Saturday, 11 October 2008

Designing SharePoint Implementations - Visio Templates and Stencils for SharePoint

When building any system for an enterprise it is best practise to initially scope the project to gather requirements and then commence writing a Functional Specification. The same should apply to SharePoint projects, no one should let you to start development without first designing and planning what you intend to build (I hope! ).

When designing and planning a system, a picture really is worth a thousand words. Good diagrams and illustrations can make a seemingly boring specification document into something that looks visually stunning and very appealing to the eye, more importantly good diagrams can impress project stake holders. A good looking diagram can also convey a lot more information to the reader with a lot less reading.

So what diagrams do you need?

The success of a SharePoint implementation depends a lot on the Infrastructure that is setup to support it. I have seen implementations result in failure in the past, not due to the SharePoint or development side of things, but because the infrastructure was poorly planned and cannot support the load that results from regular use of the system. So to help plan out the logical infrastructure you should check out this page on at Spence Harbar's blog - http://www.harbar.net/archive/2008/09/17/Investing-in-Logical-Architecture-Design-Samples.aspx

and this -
http://www.sharepointblogs.com/stopcollaborateandlisten/archive/2008/02/11/visio-shapes-for-moss-2007-amp-wss-v3.aspx

Every SharePoint site collection is made up of a hierarchy of subsites. So to help document the structure of a site collection before you even start creating a site you need a Site Map diagram which clearly documents the hierarchy of subsites in a site collection. You can then go into further detail and list out any specific lists or libraries in the site and if needed annotate these libraries with information related to their use and security access. Have a look at this Visio Template on Maxime Bombardier's blog.

http://blogs.msdn.com/maximeb/archive/2007/10/27/updated-visio-stencils-for-sharepoint-2007-site-structures-documentation-version-0-2.aspx

With the site map defined you then go in for a little more detail – in order to convey the functional differences between various pages in a site, you should put together some Wireframes of any important pages such as the home page and landing/welcome pages for subsites. Any highly custom pages containing custom web parts or server controls are also good candidates for producing wireframes. Any custom forms such as list edit forms or custom page layouts in edit mode that use custom field controls are also good wireframe candidates. Wireframes are excellent for conveying what each specific page does in the site and lets project stakeholders visualize the layout of pages – they may have ideas and preferences for laying out screens, it’s better for them to request these changes in the design phase instead of much later on when they’re already developed. Have a look at this Visio template -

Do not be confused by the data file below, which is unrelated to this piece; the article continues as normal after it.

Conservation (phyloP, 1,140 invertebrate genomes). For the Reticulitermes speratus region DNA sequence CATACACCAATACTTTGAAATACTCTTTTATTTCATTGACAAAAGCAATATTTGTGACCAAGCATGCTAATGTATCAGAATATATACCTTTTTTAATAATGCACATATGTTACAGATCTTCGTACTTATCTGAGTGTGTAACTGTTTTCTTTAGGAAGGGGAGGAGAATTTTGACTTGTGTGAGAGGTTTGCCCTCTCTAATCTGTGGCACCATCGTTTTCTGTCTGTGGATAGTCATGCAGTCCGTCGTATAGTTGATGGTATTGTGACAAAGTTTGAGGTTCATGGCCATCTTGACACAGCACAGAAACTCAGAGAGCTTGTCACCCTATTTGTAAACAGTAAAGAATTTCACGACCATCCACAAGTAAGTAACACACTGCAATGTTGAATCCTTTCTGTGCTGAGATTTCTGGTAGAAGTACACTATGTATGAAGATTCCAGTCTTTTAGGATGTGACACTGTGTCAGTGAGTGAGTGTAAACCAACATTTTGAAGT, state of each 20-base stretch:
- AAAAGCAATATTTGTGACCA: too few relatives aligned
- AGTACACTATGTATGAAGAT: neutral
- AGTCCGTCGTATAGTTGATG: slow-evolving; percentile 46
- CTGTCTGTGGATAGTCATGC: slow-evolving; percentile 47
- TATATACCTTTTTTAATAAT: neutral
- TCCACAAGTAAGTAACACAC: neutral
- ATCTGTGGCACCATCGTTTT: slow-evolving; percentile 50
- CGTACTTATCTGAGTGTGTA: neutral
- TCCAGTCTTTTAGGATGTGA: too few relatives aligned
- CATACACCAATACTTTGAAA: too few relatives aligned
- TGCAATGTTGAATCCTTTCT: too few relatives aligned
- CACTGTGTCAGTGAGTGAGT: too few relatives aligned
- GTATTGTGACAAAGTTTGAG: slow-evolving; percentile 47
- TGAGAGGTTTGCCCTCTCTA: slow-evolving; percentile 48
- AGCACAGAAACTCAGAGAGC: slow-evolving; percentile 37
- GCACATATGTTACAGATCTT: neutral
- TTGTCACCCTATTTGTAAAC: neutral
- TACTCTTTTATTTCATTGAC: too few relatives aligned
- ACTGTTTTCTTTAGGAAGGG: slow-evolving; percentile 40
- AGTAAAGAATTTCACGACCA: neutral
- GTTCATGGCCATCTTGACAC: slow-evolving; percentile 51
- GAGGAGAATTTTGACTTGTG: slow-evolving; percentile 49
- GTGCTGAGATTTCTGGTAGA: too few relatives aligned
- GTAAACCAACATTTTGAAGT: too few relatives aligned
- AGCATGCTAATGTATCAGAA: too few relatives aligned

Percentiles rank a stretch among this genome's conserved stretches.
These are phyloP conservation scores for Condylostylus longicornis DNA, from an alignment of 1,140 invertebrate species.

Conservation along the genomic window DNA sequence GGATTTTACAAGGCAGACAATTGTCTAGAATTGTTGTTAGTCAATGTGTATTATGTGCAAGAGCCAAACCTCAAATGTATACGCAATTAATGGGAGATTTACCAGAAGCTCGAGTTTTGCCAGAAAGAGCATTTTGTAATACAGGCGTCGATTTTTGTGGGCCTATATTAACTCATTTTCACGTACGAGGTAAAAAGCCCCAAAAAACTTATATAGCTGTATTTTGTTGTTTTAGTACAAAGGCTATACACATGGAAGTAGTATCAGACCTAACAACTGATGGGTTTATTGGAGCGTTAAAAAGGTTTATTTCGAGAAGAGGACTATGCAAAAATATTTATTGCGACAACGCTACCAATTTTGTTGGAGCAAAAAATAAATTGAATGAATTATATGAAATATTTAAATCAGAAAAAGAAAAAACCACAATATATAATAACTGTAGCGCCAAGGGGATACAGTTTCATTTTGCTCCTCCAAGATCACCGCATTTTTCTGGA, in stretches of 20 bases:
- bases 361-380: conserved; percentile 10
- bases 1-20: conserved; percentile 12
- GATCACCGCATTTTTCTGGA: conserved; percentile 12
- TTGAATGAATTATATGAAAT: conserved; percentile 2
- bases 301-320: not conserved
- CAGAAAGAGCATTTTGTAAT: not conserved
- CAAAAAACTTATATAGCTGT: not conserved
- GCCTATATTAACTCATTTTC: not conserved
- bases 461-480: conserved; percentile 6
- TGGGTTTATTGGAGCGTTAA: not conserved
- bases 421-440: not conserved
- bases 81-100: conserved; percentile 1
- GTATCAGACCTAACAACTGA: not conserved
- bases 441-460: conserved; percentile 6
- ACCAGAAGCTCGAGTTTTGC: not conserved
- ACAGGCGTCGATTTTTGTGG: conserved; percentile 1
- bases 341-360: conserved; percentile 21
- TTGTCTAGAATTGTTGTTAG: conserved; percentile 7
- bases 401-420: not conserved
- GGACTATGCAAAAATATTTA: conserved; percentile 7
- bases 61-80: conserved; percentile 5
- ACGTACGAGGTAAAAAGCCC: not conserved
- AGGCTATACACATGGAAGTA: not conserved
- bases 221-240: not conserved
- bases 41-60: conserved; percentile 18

http://www.siolon.com/blog/sharepoint-wireframes/
http://www.siolon.com/wp-content/uploads/MOSS.vst?PHPSESSID=0ceb4003a8538463cd82af9c27608202

and this one -

http://blogs.msdn.com/roberdan/archive/2006/03/05/543967.aspx

If your SharePoint implementation makes use of any custom workflow, then it may be worth illustrating these in a diagram as well. You can put together nice workflow diagrams to illustrate how workflow functions in the site. Have a look at these Visio templates -

http://www.nickfinck.com/stencils.html or any others that lets you document workflow process flow

Awesome - so now you have a set of diagrams clearly illustrating the logical infrastructure, site map / site structure, wireframes of important pages and how workflows… well - flow. A bunch of diagrams alone is not going to be a good spec. So you need to put these all together and start writing one.

If you are looking for a great example of a functional specification which makes use of nice Visio diagrams have a look AT THIS AWESOME FUNCTIONAL SPECIFICATION I came across prepared by Microsoft Consulting Services.

http://solshare.net/files/folders/funcspecs/entry1328.aspx
http://solshare.net/files/folders/1328/download.aspx


Happy documenting!

Always takes ages for me to make these diagrams and move shapes around though :(

I would also much rather be coding :)




If you come across any other nice Visio templates or stencils online - or any other good examples of Specifications for SharePoint Projects then please post a comment here to let me know about it !

Update -

Check out Jeremy Thake's Diigo http://www.diigo.com/user/jthake/visio for some more templates.

3 comments:

Jeremy Thake said...

Mate I've been keeping a collection too as they are really useful:
http://www.diigo.com/user/jthake/visio

ismith said...

Hi All, There is a huge collection of Professional SharePoint Shapes for visio at http://www.visio-for-sharepoint.com 3 Libraries of over 1,200 shapes for Architecture, Design and High Level Design. They are not free but well supported and well worth a look.

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